Within a decade, the Gulf of Mexico shelf could generate cost-competitive wind energy, and Louisiana could play a key role.
As WorkBoat reports, the National Renewable Energy Laboratory has concluded in a report released in May that offshore wind generation from shallow Gulf waters will be economically viable by 2030.
The most likely landing spots for inaugural offshore wind farms in the Gulf, according to the study, are two sites off Texas and another off the Florida coast. The Block Island Wind Farm off Rhode Island is currently the only commercial offshore wind facility generating electricity in the U.S.
According to the Bureau of Ocean Energy Management, which funded the study, a key differentiator for Gulf Coast wind energy is the extensive labor and supply-chain infrastructure already in place to support the offshore oil and gas sector.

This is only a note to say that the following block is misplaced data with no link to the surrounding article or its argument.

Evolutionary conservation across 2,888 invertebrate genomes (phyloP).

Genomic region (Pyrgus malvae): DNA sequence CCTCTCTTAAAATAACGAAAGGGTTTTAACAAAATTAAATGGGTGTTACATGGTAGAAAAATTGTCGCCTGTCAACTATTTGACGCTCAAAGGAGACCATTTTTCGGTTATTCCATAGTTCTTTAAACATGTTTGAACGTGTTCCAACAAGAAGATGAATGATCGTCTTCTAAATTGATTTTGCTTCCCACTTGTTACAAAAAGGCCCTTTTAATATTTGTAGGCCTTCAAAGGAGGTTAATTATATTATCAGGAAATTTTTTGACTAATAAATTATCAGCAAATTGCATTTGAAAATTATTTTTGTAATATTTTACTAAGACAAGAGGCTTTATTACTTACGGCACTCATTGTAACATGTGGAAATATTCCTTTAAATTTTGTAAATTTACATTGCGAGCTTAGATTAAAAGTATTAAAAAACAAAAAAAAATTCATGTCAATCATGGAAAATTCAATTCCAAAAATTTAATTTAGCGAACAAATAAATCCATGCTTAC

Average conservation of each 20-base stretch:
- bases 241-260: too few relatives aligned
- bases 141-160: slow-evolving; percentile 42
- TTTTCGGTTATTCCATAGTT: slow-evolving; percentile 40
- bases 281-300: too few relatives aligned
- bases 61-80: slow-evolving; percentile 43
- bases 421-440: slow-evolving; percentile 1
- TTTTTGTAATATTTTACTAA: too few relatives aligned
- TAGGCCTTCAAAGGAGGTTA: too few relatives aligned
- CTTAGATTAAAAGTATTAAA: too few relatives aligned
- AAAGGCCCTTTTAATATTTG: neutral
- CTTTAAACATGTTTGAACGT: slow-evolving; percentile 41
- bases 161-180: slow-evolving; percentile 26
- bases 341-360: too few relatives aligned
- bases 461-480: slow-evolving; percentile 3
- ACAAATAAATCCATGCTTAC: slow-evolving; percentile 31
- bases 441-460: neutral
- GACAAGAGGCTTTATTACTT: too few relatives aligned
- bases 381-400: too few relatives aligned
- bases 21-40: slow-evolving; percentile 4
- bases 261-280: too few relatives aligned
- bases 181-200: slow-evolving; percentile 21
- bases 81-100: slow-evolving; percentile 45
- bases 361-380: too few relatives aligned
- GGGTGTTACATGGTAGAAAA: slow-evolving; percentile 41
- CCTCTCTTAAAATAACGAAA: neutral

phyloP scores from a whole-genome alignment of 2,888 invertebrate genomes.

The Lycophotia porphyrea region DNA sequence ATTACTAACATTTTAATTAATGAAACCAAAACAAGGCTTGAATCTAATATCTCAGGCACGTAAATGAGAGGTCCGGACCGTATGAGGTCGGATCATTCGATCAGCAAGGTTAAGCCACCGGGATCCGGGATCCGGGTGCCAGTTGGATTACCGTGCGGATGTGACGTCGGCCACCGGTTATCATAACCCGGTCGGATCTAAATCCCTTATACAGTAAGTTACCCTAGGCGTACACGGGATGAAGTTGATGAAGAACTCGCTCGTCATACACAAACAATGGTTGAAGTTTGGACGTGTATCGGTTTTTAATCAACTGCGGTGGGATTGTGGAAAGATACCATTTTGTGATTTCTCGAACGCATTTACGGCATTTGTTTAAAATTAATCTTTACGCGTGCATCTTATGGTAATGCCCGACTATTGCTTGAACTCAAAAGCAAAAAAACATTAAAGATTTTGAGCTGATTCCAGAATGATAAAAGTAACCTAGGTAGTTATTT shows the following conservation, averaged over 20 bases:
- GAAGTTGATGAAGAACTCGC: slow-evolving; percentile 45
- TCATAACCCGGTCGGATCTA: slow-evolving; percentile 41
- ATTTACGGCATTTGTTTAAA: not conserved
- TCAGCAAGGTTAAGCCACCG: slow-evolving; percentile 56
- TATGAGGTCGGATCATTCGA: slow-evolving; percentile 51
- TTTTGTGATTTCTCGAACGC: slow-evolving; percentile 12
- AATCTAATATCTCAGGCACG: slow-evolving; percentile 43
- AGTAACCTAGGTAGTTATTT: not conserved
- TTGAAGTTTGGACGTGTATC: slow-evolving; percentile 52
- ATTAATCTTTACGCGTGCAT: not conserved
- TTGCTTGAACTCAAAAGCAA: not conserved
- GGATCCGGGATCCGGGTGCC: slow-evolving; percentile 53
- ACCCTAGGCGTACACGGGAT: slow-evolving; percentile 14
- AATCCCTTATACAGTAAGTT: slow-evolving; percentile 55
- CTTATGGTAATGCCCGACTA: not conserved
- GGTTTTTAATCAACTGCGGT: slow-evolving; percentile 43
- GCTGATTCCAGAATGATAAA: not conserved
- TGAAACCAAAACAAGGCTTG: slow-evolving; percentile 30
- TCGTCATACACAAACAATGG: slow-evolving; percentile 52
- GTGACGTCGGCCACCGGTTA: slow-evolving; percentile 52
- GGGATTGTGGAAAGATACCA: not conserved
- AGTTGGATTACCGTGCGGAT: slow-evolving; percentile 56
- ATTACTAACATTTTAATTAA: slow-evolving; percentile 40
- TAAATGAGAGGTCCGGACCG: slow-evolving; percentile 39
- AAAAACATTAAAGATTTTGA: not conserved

The WorkBoat story notes that Gulf Island Fabrication in Houma fabricated the five jacket/piles for the shallow-water Block Island project, with idled Gulf of Mexico liftboats handling the installation.
GE Renewable Energy operates an onshore wind turbine assembly plant in Pensacola, while its LM Wind Power entity opened a technology center on the NASA Michoud campus outside of New Orleans in 2018 to design and test wind turbine blades.